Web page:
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Ecuador declares new state of emergency as protesters demand talks


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Ecuador declared a new state of emergency on Wednesday as indigenous people marched in the capital Quito to call for a resumption of talks with the government, over two weeks in disruptive and often violent daily demonstrations against rising costs of living.

Negotiations to end the protests that have rocked the South American country were suspended Tuesday — on what would have been their second day — after the government blamed the death of a soldier on protesters.

And as protesters demanded a return to the negotiating table, President Guillermo Lasso declared a state of emergency in four of the 24 provinces in which the presidency said “most violence is concentrated.”

However, that did not include the capital, where most of the estimated 14,000 protesters have gathered.

Shouting: “We don’t want ten cents, we want results,” several hundred people demonstrated in the city center, near the government seat, which was closed by police, metal fences and barbed wire.

A protester in a traditional red poncho leading a group of men with makeshift shields addressed the rest with a megaphone: “We will stay here until the President of the Republic restores dialogue.”

He added: “If we have to sleep here…we will.”

Lasso has instead imposed a month-long state of emergency on the provinces of Azuay, Imbabura, Sucumbios and Orellana, the general secretary of presidential communications said.

The goal is to create a “safety zone” around the country’s oil wells and protect the food, medicine and fuel supplies in those provinces, as well as the oxygen used in hospitals.

Those provinces are the provinces where “the most violence against people’s physical integrity and fuel supply is concentrated,” the presidency said.

It said the measure, which will deploy the military alongside the police and ban demonstrations, is intended to ensure “the proper functioning of the strategic sectors vital to the economy”.

Lasso had lifted an earlier state of emergency on Saturday in six other provinces – including Pichincha, where the capital is located – as one of several concessions to protesters.

Country ‘hostage’

The protests, which began on June 13, have been costly, with losses of about $50 million a day to the economy, according to the government, which has warned that oil production – which has already been halved – could soon come to a complete halt.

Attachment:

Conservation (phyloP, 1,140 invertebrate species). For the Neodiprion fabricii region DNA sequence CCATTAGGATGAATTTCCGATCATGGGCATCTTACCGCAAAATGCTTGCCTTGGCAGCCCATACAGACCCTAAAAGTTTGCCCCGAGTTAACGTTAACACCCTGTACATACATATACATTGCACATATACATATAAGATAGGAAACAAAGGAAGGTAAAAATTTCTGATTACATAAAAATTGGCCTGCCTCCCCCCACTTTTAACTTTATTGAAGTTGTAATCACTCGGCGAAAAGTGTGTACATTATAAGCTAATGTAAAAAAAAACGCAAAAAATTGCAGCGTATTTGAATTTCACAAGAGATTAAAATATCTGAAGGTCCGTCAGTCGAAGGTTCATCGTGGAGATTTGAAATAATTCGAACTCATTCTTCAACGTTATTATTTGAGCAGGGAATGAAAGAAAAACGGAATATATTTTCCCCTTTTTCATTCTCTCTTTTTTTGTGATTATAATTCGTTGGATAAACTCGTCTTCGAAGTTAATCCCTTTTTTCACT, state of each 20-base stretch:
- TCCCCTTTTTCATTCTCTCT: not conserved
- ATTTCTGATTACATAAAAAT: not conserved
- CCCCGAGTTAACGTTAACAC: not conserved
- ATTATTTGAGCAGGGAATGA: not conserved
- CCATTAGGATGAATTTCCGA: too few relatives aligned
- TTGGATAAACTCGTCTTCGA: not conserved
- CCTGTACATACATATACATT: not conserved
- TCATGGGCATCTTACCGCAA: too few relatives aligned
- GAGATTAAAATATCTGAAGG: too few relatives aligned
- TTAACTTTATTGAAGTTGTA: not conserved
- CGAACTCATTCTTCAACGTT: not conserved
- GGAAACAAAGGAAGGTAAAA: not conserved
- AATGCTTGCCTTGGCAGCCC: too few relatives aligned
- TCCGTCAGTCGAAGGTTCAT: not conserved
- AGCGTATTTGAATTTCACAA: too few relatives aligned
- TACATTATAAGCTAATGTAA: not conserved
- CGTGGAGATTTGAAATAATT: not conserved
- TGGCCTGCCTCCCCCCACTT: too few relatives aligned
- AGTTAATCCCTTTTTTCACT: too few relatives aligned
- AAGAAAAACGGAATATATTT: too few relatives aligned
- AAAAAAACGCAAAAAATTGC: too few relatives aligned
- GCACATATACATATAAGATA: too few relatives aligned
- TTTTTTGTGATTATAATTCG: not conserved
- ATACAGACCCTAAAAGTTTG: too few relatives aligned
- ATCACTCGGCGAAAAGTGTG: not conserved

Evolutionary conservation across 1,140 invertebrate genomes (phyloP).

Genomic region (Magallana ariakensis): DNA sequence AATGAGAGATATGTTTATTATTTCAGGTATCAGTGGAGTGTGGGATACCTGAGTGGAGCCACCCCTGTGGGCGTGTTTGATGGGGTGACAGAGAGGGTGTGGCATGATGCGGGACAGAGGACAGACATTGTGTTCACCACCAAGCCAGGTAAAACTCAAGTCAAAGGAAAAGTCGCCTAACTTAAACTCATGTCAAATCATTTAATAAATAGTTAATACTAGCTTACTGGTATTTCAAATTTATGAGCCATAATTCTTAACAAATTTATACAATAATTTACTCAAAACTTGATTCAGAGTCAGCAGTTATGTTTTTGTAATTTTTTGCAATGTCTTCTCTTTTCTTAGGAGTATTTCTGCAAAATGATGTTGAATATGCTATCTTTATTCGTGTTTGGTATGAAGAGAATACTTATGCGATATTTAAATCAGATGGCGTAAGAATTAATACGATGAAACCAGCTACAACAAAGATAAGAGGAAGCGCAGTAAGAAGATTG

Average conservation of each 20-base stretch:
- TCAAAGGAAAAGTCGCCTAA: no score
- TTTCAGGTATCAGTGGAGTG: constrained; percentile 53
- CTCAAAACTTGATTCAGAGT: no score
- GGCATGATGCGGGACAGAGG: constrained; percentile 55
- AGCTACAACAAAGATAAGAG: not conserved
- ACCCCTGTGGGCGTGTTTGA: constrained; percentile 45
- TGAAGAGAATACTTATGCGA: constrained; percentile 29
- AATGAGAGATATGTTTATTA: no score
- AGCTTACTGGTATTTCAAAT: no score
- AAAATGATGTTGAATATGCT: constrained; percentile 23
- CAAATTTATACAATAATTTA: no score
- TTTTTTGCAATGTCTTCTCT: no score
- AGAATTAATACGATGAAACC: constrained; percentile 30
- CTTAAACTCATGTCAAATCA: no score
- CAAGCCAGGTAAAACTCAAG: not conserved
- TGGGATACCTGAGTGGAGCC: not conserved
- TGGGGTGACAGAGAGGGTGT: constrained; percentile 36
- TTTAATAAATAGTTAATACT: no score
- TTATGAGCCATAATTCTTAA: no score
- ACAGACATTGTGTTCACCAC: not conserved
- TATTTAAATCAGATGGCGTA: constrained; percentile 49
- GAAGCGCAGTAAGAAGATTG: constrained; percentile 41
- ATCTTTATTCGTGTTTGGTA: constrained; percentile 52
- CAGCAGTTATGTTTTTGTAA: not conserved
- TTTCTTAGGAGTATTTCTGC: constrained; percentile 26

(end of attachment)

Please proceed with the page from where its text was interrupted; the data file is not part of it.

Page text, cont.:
The nationwide expression of dismay at the mounting hardship comes in an economy that has been dealt a serious blow by the coronavirus pandemic.

The protests were called by the powerful Confederation of Indigenous Nationalities of Ecuador (Conaie), which expelled three presidents between 1997 and 2005.

Indigenous people make up more than one million of the South American nation’s 17.7 million inhabitants.

The protesters want fuel price cuts, jobs, food price controls and more government spending on health and education.

Over the weekend, Lasso announced other concessions in an effort to open negotiations, including cutting diesel and gasoline prices by ten cents a gallon to $1.80 and $2.45, respectively.

That got short shrift with protesters, who want a cut of $1.50 for diesel and $2.10 for gasoline.

The government has called off talks after the army said on Tuesday that a soldier had died and five police officers and seven soldiers had been injured in an attack by protesters on a tanker escort in the east of the country.

Lasso, hours before surviving a impeachment vote, then accused Conaie leader Leonidas Iza of selfish politics and vowed “we will not negotiate with those holding Ecuador hostage”.

Five protesters have been killed and hundreds on both sides injured in clashes between security forces and protesters that blocked roads and disrupted supply lines.

According to observers, about 150 people have been arrested.


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